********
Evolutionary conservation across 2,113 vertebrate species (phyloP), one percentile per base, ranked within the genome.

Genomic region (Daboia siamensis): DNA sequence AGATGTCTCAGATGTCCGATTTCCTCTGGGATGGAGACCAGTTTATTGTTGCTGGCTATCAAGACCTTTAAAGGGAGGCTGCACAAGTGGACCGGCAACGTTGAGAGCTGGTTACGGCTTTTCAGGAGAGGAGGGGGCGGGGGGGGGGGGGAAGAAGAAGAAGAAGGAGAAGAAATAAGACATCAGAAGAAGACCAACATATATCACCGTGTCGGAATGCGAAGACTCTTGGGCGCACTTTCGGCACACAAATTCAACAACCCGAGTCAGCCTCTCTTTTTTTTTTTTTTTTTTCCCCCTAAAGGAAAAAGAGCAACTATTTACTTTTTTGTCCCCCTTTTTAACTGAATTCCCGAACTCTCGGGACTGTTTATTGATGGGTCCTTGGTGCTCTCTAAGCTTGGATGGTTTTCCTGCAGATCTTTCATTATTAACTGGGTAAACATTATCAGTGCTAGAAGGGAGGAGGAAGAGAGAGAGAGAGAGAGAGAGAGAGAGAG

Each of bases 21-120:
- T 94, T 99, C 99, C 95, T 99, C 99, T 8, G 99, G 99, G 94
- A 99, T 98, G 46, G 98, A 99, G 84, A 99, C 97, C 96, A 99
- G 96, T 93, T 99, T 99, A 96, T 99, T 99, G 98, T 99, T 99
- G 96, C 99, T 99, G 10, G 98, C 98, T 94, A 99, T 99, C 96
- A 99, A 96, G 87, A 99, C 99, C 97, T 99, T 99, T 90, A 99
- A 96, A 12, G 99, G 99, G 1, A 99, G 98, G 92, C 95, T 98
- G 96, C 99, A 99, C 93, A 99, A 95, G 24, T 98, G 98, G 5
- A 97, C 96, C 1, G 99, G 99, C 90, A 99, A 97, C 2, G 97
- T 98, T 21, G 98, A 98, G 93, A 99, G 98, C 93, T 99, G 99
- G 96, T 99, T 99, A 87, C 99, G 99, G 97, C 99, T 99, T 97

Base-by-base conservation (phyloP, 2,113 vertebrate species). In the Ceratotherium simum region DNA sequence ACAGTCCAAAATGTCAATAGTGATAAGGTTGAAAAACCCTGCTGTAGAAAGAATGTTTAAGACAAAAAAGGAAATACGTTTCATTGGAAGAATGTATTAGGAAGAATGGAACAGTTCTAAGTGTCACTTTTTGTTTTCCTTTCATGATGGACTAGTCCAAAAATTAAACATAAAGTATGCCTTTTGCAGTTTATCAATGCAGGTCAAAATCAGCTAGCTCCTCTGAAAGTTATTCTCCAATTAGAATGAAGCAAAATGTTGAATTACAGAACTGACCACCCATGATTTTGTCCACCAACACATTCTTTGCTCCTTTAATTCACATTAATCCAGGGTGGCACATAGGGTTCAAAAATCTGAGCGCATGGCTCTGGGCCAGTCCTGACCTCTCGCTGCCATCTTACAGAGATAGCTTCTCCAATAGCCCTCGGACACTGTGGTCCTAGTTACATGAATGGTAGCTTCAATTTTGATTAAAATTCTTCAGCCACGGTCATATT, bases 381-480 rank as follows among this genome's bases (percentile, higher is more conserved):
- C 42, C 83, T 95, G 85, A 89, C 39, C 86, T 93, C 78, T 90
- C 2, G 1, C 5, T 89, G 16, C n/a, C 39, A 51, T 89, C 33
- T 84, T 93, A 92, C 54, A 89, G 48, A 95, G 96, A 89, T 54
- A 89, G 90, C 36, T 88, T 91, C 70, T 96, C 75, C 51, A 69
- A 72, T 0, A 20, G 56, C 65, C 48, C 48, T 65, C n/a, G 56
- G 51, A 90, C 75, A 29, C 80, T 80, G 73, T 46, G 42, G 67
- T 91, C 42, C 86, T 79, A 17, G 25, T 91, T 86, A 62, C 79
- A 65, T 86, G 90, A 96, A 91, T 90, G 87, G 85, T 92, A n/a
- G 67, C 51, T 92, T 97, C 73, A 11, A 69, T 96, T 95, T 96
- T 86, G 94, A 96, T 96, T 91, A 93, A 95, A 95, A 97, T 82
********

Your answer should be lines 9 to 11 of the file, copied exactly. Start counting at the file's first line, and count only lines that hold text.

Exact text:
- A 96, A 12, G 99, G 99, G 1, A 99, G 98, G 92, C 95, T 98
- G 96, C 99, A 99, C 93, A 99, A 95, G 24, T 98, G 98, G 5
- A 97, C 96, C 1, G 99, G 99, C 90, A 99, A 97, C 2, G 97